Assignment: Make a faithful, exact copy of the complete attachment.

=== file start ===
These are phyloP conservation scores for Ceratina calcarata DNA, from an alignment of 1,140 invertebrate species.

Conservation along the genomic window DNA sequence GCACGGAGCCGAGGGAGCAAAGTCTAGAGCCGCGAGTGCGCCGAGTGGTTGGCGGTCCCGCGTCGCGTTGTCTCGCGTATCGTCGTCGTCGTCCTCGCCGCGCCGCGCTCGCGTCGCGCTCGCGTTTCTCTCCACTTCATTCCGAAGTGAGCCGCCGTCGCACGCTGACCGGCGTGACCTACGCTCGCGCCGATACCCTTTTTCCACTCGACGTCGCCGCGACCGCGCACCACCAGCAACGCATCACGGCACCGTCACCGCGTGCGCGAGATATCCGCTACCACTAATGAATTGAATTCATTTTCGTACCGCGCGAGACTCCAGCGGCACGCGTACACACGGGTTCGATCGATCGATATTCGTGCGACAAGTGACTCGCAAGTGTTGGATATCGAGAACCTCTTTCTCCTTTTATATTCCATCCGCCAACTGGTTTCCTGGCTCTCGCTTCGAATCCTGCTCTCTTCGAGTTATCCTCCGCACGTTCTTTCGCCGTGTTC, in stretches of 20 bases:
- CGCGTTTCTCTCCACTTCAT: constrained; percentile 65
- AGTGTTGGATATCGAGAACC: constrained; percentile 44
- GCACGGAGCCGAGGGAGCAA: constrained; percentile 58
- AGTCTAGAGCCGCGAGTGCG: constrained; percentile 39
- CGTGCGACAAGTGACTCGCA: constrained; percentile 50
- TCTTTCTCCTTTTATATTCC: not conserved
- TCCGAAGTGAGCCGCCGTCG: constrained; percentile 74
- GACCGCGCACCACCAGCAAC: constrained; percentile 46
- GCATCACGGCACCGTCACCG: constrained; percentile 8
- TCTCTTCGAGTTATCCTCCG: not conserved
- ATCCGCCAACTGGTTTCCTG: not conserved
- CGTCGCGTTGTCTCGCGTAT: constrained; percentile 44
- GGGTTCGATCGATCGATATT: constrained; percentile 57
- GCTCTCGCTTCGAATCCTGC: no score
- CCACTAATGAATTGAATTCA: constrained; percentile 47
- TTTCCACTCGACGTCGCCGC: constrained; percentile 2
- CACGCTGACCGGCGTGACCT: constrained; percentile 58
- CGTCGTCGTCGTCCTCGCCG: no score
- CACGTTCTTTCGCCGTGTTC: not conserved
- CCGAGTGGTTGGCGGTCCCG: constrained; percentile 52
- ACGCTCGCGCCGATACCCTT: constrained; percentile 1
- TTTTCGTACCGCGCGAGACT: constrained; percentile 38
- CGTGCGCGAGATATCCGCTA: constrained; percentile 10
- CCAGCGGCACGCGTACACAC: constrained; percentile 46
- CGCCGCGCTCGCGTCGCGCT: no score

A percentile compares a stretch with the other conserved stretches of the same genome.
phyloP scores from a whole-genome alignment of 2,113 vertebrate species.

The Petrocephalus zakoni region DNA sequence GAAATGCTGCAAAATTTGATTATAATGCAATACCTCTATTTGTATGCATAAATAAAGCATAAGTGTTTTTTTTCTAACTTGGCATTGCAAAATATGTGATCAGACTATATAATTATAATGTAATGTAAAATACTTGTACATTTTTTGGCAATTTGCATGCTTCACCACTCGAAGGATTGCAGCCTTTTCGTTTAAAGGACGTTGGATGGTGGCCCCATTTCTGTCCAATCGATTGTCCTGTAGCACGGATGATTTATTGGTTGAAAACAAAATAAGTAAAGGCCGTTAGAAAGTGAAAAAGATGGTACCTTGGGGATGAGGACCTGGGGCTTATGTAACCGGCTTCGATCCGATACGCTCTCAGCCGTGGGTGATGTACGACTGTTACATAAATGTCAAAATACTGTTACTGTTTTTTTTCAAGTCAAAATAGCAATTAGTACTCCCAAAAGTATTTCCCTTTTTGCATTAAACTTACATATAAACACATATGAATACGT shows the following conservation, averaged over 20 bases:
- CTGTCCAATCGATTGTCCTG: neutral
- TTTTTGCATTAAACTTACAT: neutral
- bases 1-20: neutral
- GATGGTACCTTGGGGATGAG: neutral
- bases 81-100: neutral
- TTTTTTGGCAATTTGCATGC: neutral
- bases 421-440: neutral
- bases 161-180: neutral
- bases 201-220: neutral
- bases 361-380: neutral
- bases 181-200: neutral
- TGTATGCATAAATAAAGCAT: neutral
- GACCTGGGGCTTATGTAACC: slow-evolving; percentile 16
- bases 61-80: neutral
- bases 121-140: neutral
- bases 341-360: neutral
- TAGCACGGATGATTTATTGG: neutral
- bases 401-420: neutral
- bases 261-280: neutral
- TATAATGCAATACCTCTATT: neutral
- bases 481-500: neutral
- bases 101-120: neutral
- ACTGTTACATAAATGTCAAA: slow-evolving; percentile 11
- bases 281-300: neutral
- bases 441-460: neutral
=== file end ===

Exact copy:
These are phyloP conservation scores for Ceratina calcarata DNA, from an alignment of 1,140 invertebrate species.

Conservation along the genomic window DNA sequence GCACGGAGCCGAGGGAGCAAAGTCTAGAGCCGCGAGTGCGCCGAGTGGTTGGCGGTCCCGCGTCGCGTTGTCTCGCGTATCGTCGTCGTCGTCCTCGCCGCGCCGCGCTCGCGTCGCGCTCGCGTTTCTCTCCACTTCATTCCGAAGTGAGCCGCCGTCGCACGCTGACCGGCGTGACCTACGCTCGCGCCGATACCCTTTTTCCACTCGACGTCGCCGCGACCGCGCACCACCAGCAACGCATCACGGCACCGTCACCGCGTGCGCGAGATATCCGCTACCACTAATGAATTGAATTCATTTTCGTACCGCGCGAGACTCCAGCGGCACGCGTACACACGGGTTCGATCGATCGATATTCGTGCGACAAGTGACTCGCAAGTGTTGGATATCGAGAACCTCTTTCTCCTTTTATATTCCATCCGCCAACTGGTTTCCTGGCTCTCGCTTCGAATCCTGCTCTCTTCGAGTTATCCTCCGCACGTTCTTTCGCCGTGTTC, in stretches of 20 bases:
- CGCGTTTCTCTCCACTTCAT: constrained; percentile 65
- AGTGTTGGATATCGAGAACC: constrained; percentile 44
- GCACGGAGCCGAGGGAGCAA: constrained; percentile 58
- AGTCTAGAGCCGCGAGTGCG: constrained; percentile 39
- CGTGCGACAAGTGACTCGCA: constrained; percentile 50
- TCTTTCTCCTTTTATATTCC: not conserved
- TCCGAAGTGAGCCGCCGTCG: constrained; percentile 74
- GACCGCGCACCACCAGCAAC: constrained; percentile 46
- GCATCACGGCACCGTCACCG: constrained; percentile 8
- TCTCTTCGAGTTATCCTCCG: not conserved
- ATCCGCCAACTGGTTTCCTG: not conserved
- CGTCGCGTTGTCTCGCGTAT: constrained; percentile 44
- GGGTTCGATCGATCGATATT: constrained; percentile 57
- GCTCTCGCTTCGAATCCTGC: no score
- CCACTAATGAATTGAATTCA: constrained; percentile 47
- TTTCCACTCGACGTCGCCGC: constrained; percentile 2
- CACGCTGACCGGCGTGACCT: constrained; percentile 58
- CGTCGTCGTCGTCCTCGCCG: no score
- CACGTTCTTTCGCCGTGTTC: not conserved
- CCGAGTGGTTGGCGGTCCCG: constrained; percentile 52
- ACGCTCGCGCCGATACCCTT: constrained; percentile 1
- TTTTCGTACCGCGCGAGACT: constrained; percentile 38
- CGTGCGCGAGATATCCGCTA: constrained; percentile 10
- CCAGCGGCACGCGTACACAC: constrained; percentile 46
- CGCCGCGCTCGCGTCGCGCT: no score

A percentile compares a stretch with the other conserved stretches of the same genome.
phyloP scores from a whole-genome alignment of 2,113 vertebrate species.

The Petrocephalus zakoni region DNA sequence GAAATGCTGCAAAATTTGATTATAATGCAATACCTCTATTTGTATGCATAAATAAAGCATAAGTGTTTTTTTTCTAACTTGGCATTGCAAAATATGTGATCAGACTATATAATTATAATGTAATGTAAAATACTTGTACATTTTTTGGCAATTTGCATGCTTCACCACTCGAAGGATTGCAGCCTTTTCGTTTAAAGGACGTTGGATGGTGGCCCCATTTCTGTCCAATCGATTGTCCTGTAGCACGGATGATTTATTGGTTGAAAACAAAATAAGTAAAGGCCGTTAGAAAGTGAAAAAGATGGTACCTTGGGGATGAGGACCTGGGGCTTATGTAACCGGCTTCGATCCGATACGCTCTCAGCCGTGGGTGATGTACGACTGTTACATAAATGTCAAAATACTGTTACTGTTTTTTTTCAAGTCAAAATAGCAATTAGTACTCCCAAAAGTATTTCCCTTTTTGCATTAAACTTACATATAAACACATATGAATACGT shows the following conservation, averaged over 20 bases:
- CTGTCCAATCGATTGTCCTG: neutral
- TTTTTGCATTAAACTTACAT: neutral
- bases 1-20: neutral
- GATGGTACCTTGGGGATGAG: neutral
- bases 81-100: neutral
- TTTTTTGGCAATTTGCATGC: neutral
- bases 421-440: neutral
- bases 161-180: neutral
- bases 201-220: neutral
- bases 361-380: neutral
- bases 181-200: neutral
- TGTATGCATAAATAAAGCAT: neutral
- GACCTGGGGCTTATGTAACC: slow-evolving; percentile 16
- bases 61-80: neutral
- bases 121-140: neutral
- bases 341-360: neutral
- TAGCACGGATGATTTATTGG: neutral
- bases 401-420: neutral
- bases 261-280: neutral
- TATAATGCAATACCTCTATT: neutral
- bases 481-500: neutral
- bases 101-120: neutral
- ACTGTTACATAAATGTCAAA: slow-evolving; percentile 11
- bases 281-300: neutral
- bases 441-460: neutral